By being mindful of this show-off culture and avoiding the trap of comparing ourselves to others online, we can reduce the negative impact of social media on our mental health and well-being. It's essential to focus on our own lives and experiences and not be swayed by the curated versions of others we see on social media.
Because of this can also contribute to a culture of consumerism and materialism, where people feel pressure to buy things they don't need to impress others and keep up with the latest trends. This can lead to financial stress, debt, and environmental harm, as people consume and discard more and more products. At the same time, also creating a fear of missing out (FOMO), where people feel pressure to stay up to date with the latest trends, events, and social media happenings, even if they have no interest in them.
In addition, constant exposure to other people's lives and possessions on social media can lead to feelings of inadequacy and a need to upgrade our own lives repeatedly to impress others. This is especially problematic when these others are people we don't know or don't care about, as their opinions and approval are ultimately irrelevant to our well-being and happiness.
Social media platforms often operate as walled gardens, where users have limited control over their content and data. In contrast, owning your blog or personal website provides more control over your online presence and the ability to build a digital legacy.
In a walled garden, social media platforms own and control the data and content that users post and the algorithms used to surface content and determine visibility are opaque. This can lead to censorship, algorithmically-driven filter bubbles, and a lack of control over one's digital footprint.
On the other hand, owning a blog or personal website provides more control over your online presence, as you own and control the data and content you post. This allows you to build a digital legacy independent of any specific platform or algorithm.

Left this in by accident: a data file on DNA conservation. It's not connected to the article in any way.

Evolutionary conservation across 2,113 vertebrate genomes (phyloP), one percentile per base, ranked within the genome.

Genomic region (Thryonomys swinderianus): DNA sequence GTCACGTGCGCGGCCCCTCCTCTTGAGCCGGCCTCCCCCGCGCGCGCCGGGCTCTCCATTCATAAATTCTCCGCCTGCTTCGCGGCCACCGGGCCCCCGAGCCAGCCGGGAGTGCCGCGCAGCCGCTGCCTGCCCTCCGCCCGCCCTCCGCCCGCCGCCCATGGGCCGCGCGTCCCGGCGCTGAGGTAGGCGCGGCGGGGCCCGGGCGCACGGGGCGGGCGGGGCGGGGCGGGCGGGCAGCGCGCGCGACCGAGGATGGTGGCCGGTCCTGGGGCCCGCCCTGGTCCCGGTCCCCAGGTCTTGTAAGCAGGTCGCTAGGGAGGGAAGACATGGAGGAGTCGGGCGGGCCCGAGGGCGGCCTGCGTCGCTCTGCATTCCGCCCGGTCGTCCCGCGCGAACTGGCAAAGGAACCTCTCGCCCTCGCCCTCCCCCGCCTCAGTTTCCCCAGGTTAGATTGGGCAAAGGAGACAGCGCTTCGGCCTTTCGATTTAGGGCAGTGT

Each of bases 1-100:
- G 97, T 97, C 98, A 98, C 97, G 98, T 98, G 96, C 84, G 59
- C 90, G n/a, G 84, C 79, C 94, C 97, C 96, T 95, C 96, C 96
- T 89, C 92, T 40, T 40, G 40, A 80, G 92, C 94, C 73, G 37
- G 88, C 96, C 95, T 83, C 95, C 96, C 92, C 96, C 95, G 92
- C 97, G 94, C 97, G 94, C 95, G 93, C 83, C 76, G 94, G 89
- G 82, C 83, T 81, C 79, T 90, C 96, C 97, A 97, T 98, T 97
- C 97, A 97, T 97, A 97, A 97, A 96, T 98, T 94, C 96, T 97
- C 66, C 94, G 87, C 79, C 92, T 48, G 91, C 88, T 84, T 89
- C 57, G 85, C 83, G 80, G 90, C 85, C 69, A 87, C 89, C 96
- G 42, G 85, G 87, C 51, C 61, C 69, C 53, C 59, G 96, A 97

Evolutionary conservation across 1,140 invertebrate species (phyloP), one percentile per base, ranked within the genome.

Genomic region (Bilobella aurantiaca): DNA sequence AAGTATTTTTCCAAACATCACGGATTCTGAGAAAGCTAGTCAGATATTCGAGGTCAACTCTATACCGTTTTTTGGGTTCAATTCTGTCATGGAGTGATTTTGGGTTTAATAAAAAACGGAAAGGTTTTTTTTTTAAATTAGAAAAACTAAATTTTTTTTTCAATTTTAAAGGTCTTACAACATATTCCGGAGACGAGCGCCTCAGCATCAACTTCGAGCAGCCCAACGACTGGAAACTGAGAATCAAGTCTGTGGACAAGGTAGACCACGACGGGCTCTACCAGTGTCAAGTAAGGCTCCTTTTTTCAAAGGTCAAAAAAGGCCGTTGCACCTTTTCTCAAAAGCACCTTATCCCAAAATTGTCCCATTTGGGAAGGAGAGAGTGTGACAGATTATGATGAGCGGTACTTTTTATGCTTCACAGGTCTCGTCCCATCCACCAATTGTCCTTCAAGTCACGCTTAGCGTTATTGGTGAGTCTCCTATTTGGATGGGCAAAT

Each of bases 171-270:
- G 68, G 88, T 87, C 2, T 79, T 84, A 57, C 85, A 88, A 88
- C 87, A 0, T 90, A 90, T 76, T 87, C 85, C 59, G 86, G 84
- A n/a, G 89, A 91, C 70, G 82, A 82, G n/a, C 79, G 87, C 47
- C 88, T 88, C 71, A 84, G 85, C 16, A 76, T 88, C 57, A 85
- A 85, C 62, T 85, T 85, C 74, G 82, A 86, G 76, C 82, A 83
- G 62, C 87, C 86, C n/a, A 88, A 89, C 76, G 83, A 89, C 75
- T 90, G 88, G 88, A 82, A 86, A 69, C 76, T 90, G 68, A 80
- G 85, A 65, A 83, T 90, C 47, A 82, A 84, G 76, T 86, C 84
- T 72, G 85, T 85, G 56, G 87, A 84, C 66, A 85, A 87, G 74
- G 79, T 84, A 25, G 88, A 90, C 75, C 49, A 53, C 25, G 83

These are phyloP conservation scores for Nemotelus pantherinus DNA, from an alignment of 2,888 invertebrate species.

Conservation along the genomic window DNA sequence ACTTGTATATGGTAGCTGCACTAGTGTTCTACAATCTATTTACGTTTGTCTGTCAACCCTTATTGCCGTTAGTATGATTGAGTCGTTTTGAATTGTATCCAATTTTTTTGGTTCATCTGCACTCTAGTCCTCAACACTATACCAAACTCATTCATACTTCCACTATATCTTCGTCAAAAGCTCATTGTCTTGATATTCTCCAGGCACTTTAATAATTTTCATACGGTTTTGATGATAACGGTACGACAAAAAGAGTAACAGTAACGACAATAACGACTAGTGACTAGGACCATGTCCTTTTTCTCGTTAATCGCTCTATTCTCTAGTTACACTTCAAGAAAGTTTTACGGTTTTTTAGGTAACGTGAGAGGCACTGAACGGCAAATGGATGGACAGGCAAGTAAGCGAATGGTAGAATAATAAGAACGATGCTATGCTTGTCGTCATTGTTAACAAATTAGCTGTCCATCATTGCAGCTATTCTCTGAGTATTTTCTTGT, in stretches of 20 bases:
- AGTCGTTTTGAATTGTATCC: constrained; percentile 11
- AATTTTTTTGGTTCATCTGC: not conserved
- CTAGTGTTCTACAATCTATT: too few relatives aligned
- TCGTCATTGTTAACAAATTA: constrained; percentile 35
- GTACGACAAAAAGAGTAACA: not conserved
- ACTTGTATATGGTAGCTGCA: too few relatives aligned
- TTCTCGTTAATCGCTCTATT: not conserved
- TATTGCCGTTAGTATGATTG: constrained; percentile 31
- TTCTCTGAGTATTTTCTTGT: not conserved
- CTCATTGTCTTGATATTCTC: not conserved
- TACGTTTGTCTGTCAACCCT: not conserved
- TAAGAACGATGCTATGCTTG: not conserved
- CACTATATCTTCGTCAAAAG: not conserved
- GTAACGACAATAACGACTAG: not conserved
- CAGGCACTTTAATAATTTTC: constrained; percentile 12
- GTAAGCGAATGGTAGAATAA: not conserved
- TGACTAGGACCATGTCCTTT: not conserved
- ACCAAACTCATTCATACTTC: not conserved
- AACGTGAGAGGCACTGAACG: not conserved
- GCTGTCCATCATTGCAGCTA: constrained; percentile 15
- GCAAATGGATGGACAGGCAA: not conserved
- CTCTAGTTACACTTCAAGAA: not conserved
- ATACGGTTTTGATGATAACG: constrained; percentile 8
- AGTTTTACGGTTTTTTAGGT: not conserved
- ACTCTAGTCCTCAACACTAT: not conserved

It's worth noting that many wealthy and successful individuals have chosen to limit or altogether avoid their use of social media, recognizing its potential negative impact on their well-being and happiness. This is because social media can contribute to feelings of anxiety, comparison, and the need to constantly "keep up" with others. However, this is only true for some, especially in countries with a high show-off culture. Additionally, some individuals with a message to share or a mission to better the world around them may use social media as a platform to reach a wider audience and effect positive change.
I believe it's important to remember that social media is only necessary if it serves a specific purpose in one's life or work. If you are not an employee at a company doing social media marketing, there is no need to feel obligated to use social media. Seeking validation through likes and comments is a common trap, but it's important to remember that these metrics do not define your self-worth.
These are just my opinions. Sure, this company has a YouTube channel and a company page on LinkedIn. At the same time, I also have a LinkedIn profile, but that's where we interact with our customers or future employees, so that's meant for business. Besides, LinkedIn is the only social media platform I trust. I closed all personal social media accounts a few months ago and didn't ever consider getting back.
Ultimately, the use of social media is a personal decision that should be made based on an individual's values, goals, and well-being. By being mindful of the risks associated with social media and approaching its use with a critical eye, we can make informed decisions about how we use it and how it impacts our lives.